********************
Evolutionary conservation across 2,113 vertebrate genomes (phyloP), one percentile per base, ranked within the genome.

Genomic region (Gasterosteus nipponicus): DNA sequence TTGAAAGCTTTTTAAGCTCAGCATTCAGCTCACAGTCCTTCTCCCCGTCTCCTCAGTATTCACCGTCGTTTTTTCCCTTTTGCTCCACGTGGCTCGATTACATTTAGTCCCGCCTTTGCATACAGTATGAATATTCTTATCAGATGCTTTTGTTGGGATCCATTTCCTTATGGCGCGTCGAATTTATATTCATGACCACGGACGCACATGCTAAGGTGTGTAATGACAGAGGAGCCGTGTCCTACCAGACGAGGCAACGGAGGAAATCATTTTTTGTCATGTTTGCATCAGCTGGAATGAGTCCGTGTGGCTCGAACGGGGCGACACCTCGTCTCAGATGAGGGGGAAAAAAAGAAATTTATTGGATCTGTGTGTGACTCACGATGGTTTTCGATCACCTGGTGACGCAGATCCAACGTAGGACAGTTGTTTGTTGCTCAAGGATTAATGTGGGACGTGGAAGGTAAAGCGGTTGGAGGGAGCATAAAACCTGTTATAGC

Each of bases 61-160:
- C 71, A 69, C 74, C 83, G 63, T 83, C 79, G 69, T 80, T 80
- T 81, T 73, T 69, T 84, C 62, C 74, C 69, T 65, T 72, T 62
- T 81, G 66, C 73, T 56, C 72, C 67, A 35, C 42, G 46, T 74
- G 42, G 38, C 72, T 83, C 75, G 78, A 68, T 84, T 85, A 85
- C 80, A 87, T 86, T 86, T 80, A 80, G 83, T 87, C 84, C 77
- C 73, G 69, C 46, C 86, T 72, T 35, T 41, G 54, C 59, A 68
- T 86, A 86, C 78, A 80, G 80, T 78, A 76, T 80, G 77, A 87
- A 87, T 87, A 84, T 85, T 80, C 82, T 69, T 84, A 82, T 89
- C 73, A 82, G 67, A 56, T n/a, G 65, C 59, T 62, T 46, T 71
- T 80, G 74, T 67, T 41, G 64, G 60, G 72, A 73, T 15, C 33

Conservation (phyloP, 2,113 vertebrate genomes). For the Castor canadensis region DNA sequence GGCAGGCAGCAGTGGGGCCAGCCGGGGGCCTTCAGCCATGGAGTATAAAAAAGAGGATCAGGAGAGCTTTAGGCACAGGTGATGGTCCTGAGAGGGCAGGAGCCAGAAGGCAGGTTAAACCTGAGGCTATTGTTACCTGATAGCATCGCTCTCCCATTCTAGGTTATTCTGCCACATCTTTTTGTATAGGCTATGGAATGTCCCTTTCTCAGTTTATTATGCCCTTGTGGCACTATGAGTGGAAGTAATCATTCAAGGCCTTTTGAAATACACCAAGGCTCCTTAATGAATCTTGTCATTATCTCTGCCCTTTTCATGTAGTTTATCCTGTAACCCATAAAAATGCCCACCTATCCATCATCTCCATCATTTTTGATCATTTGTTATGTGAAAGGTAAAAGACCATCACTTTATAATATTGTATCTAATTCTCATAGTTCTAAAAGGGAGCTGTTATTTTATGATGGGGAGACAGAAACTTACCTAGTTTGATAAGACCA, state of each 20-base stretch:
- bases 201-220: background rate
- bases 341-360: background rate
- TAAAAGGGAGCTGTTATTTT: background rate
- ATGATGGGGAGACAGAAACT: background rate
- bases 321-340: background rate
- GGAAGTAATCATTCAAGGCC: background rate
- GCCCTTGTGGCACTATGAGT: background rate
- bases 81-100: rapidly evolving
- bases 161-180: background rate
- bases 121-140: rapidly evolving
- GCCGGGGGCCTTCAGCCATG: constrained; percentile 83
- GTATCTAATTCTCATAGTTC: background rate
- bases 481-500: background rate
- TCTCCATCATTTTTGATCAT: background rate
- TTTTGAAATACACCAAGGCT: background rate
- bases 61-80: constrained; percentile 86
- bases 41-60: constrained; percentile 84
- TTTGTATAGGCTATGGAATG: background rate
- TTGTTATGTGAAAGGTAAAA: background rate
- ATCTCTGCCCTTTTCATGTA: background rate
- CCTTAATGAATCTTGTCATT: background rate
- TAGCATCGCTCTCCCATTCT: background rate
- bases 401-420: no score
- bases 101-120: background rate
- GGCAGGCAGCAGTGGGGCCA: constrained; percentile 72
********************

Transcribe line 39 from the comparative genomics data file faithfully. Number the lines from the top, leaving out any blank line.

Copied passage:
- GGCAGGCAGCAGTGGGGCCA: constrained; percentile 72